If you are not Indigenous and are still wanting to burn sage or practice the prayer of smudging, it is not impossible. However, in order to fully appreciate this culture rather than appropriate it, you must be fully educated on the history this practice stems from. Additionally to education, you must follow the beliefs of said culture surrounding said practice. What does this mean? Well, you cannot buy your sage from stores. Rather, you can grow your own sage or find a place to harvest your own sage. If you are opting to harvest your own, you must ensure that you know how to do so properly to avoid damaging future growth. Once you have obtained your sage, you must not profit off it. Your sage can be used for your own needs and can be shared and gifted to family and friends. If you are not Indigenous and choose to grow your own sage to sell and profit off of, you are welcoming cultural appropriation back into the picture. This is exactly what we are trying to avoid. When questioning how to burn sage in your house or using sage to cleanse a house, know that this practice should not be referred to as smudging. Smudging and simply burning sage are two different things. Smudging is a practice of prayer, burning sage with no intention is not the same thing. Taking a practice from another culture can be done without appropriating it, however you must do your research in order to know exactly what you’re doing.
As stated earlier on when answering “what is sage cleansing?”, specifically smudging, smudging is a practice that is used in order to cleanse any negative energies that are in not only a space, but within your mind and body as well. This is a large benefit of this practice. What does burning sage do other than cleanse negative energies? Quite a lot. The list of burn sage benefits is quite extensive. Some other benefits from the act of burning sage are that it can increase our sense of well being, increase energy and provide a relaxing effect. I do however think all of these benefits are a result of the cleansing of negative energies. The house cleansing sage benefits are quite positive. If done properly, your space should feel lighter, more energized and more positive. Energies are powerful, and if we allow ourselves to, we can really feel them in a space with us as well as within us. So, does smudging work? Yes, if done properly, this practice can be extremely abundant in the benefits it provides.
What to Do Following Smudging
Following a smudging prayer, after using your sage bundles for smudging, all that is required is that you extinguish your sage. To do this step of your practice, simply choose a fireproof vessel such as a container with dirt or sand and dip the tip of your sage into said substance. When burning sage in home, and anywhere, this step is important to avoid any risks of fire.
When and How Often?
Now that you have the information to answer the question, “Why do people burn sage?”, you may be wanting to implement this practice into your life. This may leave you wondering when and how often this act of burning sage or prayer of smudging should take place. The beautiful thing about smudging is that it can be done at any time. As its purpose is to cleanse the energy in a space, whenever you feel this needs to be done is allowed. As long as done in a respectful and educated manner as mentioned before. There are four times during the year when it is a good idea to smudge. These times would be during the change of seasons. Therefore from summer to spring, spring to winter, winter to autumn and autumn back to summer. These are times of transition within our lives therefore practicing smudging is beneficial. If you feel someone has entered your space and left behind negative energies, this is also a good time to use your sage. Once again, there is never a wrong time to practice smudging. If you feel you are needing to turn to your sage, it is more likely than not that the energy within you and around you may not be quite right.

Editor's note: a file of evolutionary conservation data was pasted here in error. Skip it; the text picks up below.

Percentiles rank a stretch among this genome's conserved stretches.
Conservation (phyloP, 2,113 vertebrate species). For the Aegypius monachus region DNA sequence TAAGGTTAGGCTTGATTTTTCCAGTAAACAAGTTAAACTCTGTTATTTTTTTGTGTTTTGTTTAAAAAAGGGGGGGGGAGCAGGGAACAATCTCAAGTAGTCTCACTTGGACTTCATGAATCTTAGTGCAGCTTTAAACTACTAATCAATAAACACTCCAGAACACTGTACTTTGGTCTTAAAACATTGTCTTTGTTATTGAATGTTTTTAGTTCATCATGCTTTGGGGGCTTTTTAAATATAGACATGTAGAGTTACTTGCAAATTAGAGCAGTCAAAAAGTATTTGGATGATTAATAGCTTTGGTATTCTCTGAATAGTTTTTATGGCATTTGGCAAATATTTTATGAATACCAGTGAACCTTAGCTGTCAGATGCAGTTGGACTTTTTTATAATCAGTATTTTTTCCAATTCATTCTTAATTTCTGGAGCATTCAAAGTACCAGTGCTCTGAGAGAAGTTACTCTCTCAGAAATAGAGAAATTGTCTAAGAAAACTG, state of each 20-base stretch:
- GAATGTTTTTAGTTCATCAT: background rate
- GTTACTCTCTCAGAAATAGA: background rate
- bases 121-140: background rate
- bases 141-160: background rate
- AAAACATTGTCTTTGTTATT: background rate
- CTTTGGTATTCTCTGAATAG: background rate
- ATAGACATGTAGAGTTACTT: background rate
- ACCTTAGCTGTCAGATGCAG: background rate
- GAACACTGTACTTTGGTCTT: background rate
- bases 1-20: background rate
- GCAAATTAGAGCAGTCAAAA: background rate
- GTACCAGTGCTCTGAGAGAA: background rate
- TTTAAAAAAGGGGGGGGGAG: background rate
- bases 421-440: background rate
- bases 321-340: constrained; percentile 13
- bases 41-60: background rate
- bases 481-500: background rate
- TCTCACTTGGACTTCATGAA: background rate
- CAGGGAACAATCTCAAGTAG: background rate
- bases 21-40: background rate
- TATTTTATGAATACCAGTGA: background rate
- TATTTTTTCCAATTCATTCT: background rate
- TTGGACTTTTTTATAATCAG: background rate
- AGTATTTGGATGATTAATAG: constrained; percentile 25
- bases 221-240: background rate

Alternatives to Sage
If you are not able to, or are not going to practice smudging in a way which appreciates Indigenous cultures rather than appropriates them, there are alternatives you can choose instead of opting for the overharvested white sage in Urban Outfitters.
- Black sage
- Garden sage
- Holy basil
- Lemon balm
As you can see, the list of alternatives is quite extensive. Perhaps some of these plants are more accessible and native to the land you are living on. If you can opt for one of these options in order to avoid unsustainable practices, then I suggest you do so. The practice of smudging as well as simply burning sage is beautiful, however there are many other ways in which we can achieve similar results.
I know we covered a lot of information today that may have left you feeling overwhelmed or slightly confused. I will end our time together today by talking about some of the takeaways today’s writing provided. I think one of the most important pieces of information to take away with you today and to share with others is the cultural appropriation that surrounds smudging. If you are going to say it is a practice of cultural appreciation this is only valid if your actions prove this to be true.
So what does this mean? Properly harvesting or growing your own sage rather than buying it from stores who are profiting off of stolen practices. Knowing the history of the practice you are welcoming into your space. Choosing to keep this as an intimate practice rather than sharing it on your social media.
I’m sure I am missing some, however, this is a good starting point. Furthermore, after leaving today I hope you are going to share this information with other people in your life and not be afraid to stand up in the face of oppression. If you see a white person doing what they seem to think is smudging on their social media, perhaps send them a message and inform them that this is not okay. It is always good to give people a chance to learn before embarrassing them on their social platforms. The more we know, the better we can do. We should not assume that the people practicing cultural appropriation know they are in the wrong. Rather we can share all the knowledge we have and hope their actions change. All in all, smudging is a sacred act of prayer which originates and lives within Indigenous cultures and communities. If they cannot sustainably practice smudging due to unhealthy consumerism, there is no reason any non Indigenous individuals should be able to do so instead. Let’s continue lifting the oppressed up, and being the voice for those who have been silenced. Let’s use our privilege to do better.